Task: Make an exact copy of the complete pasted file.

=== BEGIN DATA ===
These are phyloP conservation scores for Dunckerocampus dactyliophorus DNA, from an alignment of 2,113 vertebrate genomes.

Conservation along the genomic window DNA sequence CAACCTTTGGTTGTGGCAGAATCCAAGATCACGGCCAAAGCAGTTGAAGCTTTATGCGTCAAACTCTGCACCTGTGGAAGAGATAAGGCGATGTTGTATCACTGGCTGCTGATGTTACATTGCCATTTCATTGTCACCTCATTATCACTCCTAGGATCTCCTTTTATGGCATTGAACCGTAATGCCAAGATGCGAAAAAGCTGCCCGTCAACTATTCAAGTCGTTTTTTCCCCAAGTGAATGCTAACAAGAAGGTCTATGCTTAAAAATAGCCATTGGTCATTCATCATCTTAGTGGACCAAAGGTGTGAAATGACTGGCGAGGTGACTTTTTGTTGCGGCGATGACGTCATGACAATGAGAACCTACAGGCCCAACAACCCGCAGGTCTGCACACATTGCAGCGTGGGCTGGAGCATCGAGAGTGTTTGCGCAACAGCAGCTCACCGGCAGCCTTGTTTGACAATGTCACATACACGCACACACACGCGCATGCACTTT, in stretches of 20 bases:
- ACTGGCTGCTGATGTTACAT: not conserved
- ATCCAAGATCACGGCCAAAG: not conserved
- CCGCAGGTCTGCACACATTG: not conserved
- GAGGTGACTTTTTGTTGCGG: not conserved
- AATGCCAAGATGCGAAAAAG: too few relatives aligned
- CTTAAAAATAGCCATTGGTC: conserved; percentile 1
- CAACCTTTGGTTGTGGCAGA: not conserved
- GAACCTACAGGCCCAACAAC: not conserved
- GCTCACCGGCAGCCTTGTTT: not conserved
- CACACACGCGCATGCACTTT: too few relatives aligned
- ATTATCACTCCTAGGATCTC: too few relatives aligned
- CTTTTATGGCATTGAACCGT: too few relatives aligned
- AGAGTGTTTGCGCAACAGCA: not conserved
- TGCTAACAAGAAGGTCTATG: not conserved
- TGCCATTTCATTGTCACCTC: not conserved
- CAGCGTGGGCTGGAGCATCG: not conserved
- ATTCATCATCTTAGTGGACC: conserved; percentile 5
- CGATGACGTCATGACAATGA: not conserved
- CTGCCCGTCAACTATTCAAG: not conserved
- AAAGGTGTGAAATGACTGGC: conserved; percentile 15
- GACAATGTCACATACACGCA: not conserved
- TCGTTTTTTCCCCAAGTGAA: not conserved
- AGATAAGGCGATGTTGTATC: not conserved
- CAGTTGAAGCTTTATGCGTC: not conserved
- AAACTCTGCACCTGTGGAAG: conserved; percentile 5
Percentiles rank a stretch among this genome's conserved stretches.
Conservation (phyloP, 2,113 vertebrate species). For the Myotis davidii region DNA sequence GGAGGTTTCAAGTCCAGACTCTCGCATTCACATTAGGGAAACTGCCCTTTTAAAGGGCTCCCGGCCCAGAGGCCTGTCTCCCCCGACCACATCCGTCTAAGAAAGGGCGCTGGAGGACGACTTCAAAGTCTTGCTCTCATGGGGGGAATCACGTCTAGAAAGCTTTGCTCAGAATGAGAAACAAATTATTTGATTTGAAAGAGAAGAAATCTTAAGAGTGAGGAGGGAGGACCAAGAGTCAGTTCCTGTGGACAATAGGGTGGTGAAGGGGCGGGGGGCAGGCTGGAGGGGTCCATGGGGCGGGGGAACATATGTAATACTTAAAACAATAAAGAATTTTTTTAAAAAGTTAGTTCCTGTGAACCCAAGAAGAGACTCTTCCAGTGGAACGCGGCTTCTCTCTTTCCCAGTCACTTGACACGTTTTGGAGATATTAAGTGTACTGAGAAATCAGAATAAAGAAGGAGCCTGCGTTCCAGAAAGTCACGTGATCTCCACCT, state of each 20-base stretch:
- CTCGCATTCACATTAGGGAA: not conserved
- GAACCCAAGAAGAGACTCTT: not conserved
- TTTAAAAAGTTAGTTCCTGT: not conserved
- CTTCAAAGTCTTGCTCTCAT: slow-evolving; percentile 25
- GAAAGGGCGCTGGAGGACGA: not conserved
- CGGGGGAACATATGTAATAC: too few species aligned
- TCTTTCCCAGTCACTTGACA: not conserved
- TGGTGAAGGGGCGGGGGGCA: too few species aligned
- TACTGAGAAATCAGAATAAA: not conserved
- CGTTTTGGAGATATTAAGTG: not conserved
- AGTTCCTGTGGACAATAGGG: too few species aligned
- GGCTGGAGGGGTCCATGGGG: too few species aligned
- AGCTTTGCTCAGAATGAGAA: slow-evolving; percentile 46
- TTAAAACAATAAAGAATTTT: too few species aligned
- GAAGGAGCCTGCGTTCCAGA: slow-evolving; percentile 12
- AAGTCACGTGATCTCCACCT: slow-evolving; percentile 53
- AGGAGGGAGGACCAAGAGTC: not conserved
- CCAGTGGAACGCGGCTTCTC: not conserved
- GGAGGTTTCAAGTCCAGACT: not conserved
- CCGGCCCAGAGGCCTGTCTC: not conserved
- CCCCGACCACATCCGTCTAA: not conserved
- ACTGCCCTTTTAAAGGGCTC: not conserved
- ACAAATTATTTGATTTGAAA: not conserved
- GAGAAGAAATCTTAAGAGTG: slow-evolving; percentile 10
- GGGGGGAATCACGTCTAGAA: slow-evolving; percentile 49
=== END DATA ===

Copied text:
These are phyloP conservation scores for Dunckerocampus dactyliophorus DNA, from an alignment of 2,113 vertebrate genomes.

Conservation along the genomic window DNA sequence CAACCTTTGGTTGTGGCAGAATCCAAGATCACGGCCAAAGCAGTTGAAGCTTTATGCGTCAAACTCTGCACCTGTGGAAGAGATAAGGCGATGTTGTATCACTGGCTGCTGATGTTACATTGCCATTTCATTGTCACCTCATTATCACTCCTAGGATCTCCTTTTATGGCATTGAACCGTAATGCCAAGATGCGAAAAAGCTGCCCGTCAACTATTCAAGTCGTTTTTTCCCCAAGTGAATGCTAACAAGAAGGTCTATGCTTAAAAATAGCCATTGGTCATTCATCATCTTAGTGGACCAAAGGTGTGAAATGACTGGCGAGGTGACTTTTTGTTGCGGCGATGACGTCATGACAATGAGAACCTACAGGCCCAACAACCCGCAGGTCTGCACACATTGCAGCGTGGGCTGGAGCATCGAGAGTGTTTGCGCAACAGCAGCTCACCGGCAGCCTTGTTTGACAATGTCACATACACGCACACACACGCGCATGCACTTT, in stretches of 20 bases:
- ACTGGCTGCTGATGTTACAT: not conserved
- ATCCAAGATCACGGCCAAAG: not conserved
- CCGCAGGTCTGCACACATTG: not conserved
- GAGGTGACTTTTTGTTGCGG: not conserved
- AATGCCAAGATGCGAAAAAG: too few relatives aligned
- CTTAAAAATAGCCATTGGTC: conserved; percentile 1
- CAACCTTTGGTTGTGGCAGA: not conserved
- GAACCTACAGGCCCAACAAC: not conserved
- GCTCACCGGCAGCCTTGTTT: not conserved
- CACACACGCGCATGCACTTT: too few relatives aligned
- ATTATCACTCCTAGGATCTC: too few relatives aligned
- CTTTTATGGCATTGAACCGT: too few relatives aligned
- AGAGTGTTTGCGCAACAGCA: not conserved
- TGCTAACAAGAAGGTCTATG: not conserved
- TGCCATTTCATTGTCACCTC: not conserved
- CAGCGTGGGCTGGAGCATCG: not conserved
- ATTCATCATCTTAGTGGACC: conserved; percentile 5
- CGATGACGTCATGACAATGA: not conserved
- CTGCCCGTCAACTATTCAAG: not conserved
- AAAGGTGTGAAATGACTGGC: conserved; percentile 15
- GACAATGTCACATACACGCA: not conserved
- TCGTTTTTTCCCCAAGTGAA: not conserved
- AGATAAGGCGATGTTGTATC: not conserved
- CAGTTGAAGCTTTATGCGTC: not conserved
- AAACTCTGCACCTGTGGAAG: conserved; percentile 5
Percentiles rank a stretch among this genome's conserved stretches.
Conservation (phyloP, 2,113 vertebrate species). For the Myotis davidii region DNA sequence GGAGGTTTCAAGTCCAGACTCTCGCATTCACATTAGGGAAACTGCCCTTTTAAAGGGCTCCCGGCCCAGAGGCCTGTCTCCCCCGACCACATCCGTCTAAGAAAGGGCGCTGGAGGACGACTTCAAAGTCTTGCTCTCATGGGGGGAATCACGTCTAGAAAGCTTTGCTCAGAATGAGAAACAAATTATTTGATTTGAAAGAGAAGAAATCTTAAGAGTGAGGAGGGAGGACCAAGAGTCAGTTCCTGTGGACAATAGGGTGGTGAAGGGGCGGGGGGCAGGCTGGAGGGGTCCATGGGGCGGGGGAACATATGTAATACTTAAAACAATAAAGAATTTTTTTAAAAAGTTAGTTCCTGTGAACCCAAGAAGAGACTCTTCCAGTGGAACGCGGCTTCTCTCTTTCCCAGTCACTTGACACGTTTTGGAGATATTAAGTGTACTGAGAAATCAGAATAAAGAAGGAGCCTGCGTTCCAGAAAGTCACGTGATCTCCACCT, state of each 20-base stretch:
- CTCGCATTCACATTAGGGAA: not conserved
- GAACCCAAGAAGAGACTCTT: not conserved
- TTTAAAAAGTTAGTTCCTGT: not conserved
- CTTCAAAGTCTTGCTCTCAT: slow-evolving; percentile 25
- GAAAGGGCGCTGGAGGACGA: not conserved
- CGGGGGAACATATGTAATAC: too few species aligned
- TCTTTCCCAGTCACTTGACA: not conserved
- TGGTGAAGGGGCGGGGGGCA: too few species aligned
- TACTGAGAAATCAGAATAAA: not conserved
- CGTTTTGGAGATATTAAGTG: not conserved
- AGTTCCTGTGGACAATAGGG: too few species aligned
- GGCTGGAGGGGTCCATGGGG: too few species aligned
- AGCTTTGCTCAGAATGAGAA: slow-evolving; percentile 46
- TTAAAACAATAAAGAATTTT: too few species aligned
- GAAGGAGCCTGCGTTCCAGA: slow-evolving; percentile 12
- AAGTCACGTGATCTCCACCT: slow-evolving; percentile 53
- AGGAGGGAGGACCAAGAGTC: not conserved
- CCAGTGGAACGCGGCTTCTC: not conserved
- GGAGGTTTCAAGTCCAGACT: not conserved
- CCGGCCCAGAGGCCTGTCTC: not conserved
- CCCCGACCACATCCGTCTAA: not conserved
- ACTGCCCTTTTAAAGGGCTC: not conserved
- ACAAATTATTTGATTTGAAA: not conserved
- GAGAAGAAATCTTAAGAGTG: slow-evolving; percentile 10
- GGGGGGAATCACGTCTAGAA: slow-evolving; percentile 49